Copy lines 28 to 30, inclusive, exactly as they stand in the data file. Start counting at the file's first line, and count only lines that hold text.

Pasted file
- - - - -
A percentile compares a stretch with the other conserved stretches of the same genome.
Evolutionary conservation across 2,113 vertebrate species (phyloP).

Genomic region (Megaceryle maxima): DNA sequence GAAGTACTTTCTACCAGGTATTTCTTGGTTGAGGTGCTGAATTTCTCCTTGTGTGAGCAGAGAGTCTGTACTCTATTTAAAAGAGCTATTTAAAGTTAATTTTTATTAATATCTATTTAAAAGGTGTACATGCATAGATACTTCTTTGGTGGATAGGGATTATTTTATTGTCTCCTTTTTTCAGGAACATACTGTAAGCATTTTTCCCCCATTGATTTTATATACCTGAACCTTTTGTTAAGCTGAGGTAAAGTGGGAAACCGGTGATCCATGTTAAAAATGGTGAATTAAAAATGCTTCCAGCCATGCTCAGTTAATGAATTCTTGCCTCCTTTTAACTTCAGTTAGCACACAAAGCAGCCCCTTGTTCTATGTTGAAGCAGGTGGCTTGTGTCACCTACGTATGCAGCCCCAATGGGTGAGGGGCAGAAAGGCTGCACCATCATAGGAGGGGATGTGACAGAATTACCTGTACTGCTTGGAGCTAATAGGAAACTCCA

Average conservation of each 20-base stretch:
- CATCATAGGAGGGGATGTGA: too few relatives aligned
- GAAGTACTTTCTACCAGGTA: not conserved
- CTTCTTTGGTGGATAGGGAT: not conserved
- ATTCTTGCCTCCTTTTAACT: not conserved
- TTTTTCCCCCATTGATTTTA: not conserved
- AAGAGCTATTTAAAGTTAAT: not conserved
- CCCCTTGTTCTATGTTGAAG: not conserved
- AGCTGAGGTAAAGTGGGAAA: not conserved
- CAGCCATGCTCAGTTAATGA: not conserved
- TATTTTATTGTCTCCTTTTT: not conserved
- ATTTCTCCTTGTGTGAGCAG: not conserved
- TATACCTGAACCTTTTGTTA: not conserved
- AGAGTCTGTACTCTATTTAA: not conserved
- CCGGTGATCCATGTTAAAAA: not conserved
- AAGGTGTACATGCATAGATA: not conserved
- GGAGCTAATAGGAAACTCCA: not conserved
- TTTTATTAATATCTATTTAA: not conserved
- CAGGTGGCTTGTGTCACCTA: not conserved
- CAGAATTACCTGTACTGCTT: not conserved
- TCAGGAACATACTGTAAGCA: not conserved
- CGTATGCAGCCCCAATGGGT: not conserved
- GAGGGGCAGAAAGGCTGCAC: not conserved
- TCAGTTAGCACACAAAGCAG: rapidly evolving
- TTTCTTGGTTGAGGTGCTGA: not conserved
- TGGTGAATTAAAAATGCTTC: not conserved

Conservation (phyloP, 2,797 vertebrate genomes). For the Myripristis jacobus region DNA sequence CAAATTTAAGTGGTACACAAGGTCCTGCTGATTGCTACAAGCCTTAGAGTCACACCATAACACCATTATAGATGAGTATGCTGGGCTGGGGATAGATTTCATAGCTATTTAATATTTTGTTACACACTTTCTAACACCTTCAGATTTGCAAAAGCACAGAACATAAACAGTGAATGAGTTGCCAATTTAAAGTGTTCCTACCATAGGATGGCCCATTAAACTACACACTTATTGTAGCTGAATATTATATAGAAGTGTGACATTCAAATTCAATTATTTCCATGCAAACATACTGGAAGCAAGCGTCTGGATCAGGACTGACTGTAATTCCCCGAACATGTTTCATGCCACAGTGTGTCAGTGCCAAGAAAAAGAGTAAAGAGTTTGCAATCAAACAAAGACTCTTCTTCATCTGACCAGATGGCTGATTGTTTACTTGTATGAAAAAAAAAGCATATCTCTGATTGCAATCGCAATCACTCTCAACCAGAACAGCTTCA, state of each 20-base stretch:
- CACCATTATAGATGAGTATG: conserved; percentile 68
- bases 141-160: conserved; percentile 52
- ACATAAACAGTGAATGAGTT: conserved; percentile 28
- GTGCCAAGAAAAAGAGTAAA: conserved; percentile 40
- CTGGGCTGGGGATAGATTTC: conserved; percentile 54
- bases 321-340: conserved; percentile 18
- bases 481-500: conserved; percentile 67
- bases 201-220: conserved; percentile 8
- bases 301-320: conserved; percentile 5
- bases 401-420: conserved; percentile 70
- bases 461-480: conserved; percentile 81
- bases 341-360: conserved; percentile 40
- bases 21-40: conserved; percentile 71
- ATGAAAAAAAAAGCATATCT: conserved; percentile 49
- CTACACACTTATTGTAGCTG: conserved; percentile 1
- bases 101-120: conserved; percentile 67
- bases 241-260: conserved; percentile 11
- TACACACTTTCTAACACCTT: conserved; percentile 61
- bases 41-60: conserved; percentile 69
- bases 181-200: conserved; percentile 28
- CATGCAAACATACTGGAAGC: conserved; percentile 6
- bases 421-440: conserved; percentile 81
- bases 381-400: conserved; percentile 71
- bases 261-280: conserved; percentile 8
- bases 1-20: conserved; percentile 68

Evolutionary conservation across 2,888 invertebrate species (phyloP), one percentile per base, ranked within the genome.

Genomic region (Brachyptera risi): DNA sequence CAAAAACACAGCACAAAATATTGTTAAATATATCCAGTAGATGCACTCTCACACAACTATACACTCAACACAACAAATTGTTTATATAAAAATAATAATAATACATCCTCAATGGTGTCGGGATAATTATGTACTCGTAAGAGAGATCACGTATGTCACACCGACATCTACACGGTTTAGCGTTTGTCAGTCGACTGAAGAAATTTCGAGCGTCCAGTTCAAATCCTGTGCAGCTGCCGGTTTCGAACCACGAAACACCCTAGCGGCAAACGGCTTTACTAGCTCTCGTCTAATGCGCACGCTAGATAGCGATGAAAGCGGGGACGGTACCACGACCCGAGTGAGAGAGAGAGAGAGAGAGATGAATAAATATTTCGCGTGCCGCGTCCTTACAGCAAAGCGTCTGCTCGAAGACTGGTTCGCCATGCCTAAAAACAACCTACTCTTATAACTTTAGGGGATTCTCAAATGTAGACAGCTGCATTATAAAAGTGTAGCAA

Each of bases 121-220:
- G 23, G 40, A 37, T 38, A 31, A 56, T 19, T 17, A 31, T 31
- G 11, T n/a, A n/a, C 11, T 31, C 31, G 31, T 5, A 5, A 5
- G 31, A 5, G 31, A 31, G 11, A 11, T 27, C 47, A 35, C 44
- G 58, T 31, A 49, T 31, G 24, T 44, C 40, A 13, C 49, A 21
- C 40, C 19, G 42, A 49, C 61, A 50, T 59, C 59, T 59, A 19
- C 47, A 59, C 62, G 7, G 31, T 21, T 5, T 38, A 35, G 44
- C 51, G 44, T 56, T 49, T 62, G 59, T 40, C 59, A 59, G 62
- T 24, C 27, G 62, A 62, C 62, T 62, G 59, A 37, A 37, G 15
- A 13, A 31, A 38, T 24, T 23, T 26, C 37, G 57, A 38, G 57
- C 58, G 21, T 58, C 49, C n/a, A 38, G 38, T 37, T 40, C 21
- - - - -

- TTTCTTGGTTGAGGTGCTGA: not conserved
- TGGTGAATTAAAAATGCTTC: not conserved

Conservation (phyloP, 2,797 vertebrate genomes). For the Myripristis jacobus region DNA sequence CAAATTTAAGTGGTACACAAGGTCCTGCTGATTGCTACAAGCCTTAGAGTCACACCATAACACCATTATAGATGAGTATGCTGGGCTGGGGATAGATTTCATAGCTATTTAATATTTTGTTACACACTTTCTAACACCTTCAGATTTGCAAAAGCACAGAACATAAACAGTGAATGAGTTGCCAATTTAAAGTGTTCCTACCATAGGATGGCCCATTAAACTACACACTTATTGTAGCTGAATATTATATAGAAGTGTGACATTCAAATTCAATTATTTCCATGCAAACATACTGGAAGCAAGCGTCTGGATCAGGACTGACTGTAATTCCCCGAACATGTTTCATGCCACAGTGTGTCAGTGCCAAGAAAAAGAGTAAAGAGTTTGCAATCAAACAAAGACTCTTCTTCATCTGACCAGATGGCTGATTGTTTACTTGTATGAAAAAAAAAGCATATCTCTGATTGCAATCGCAATCACTCTCAACCAGAACAGCTTCA, state of each 20-base stretch: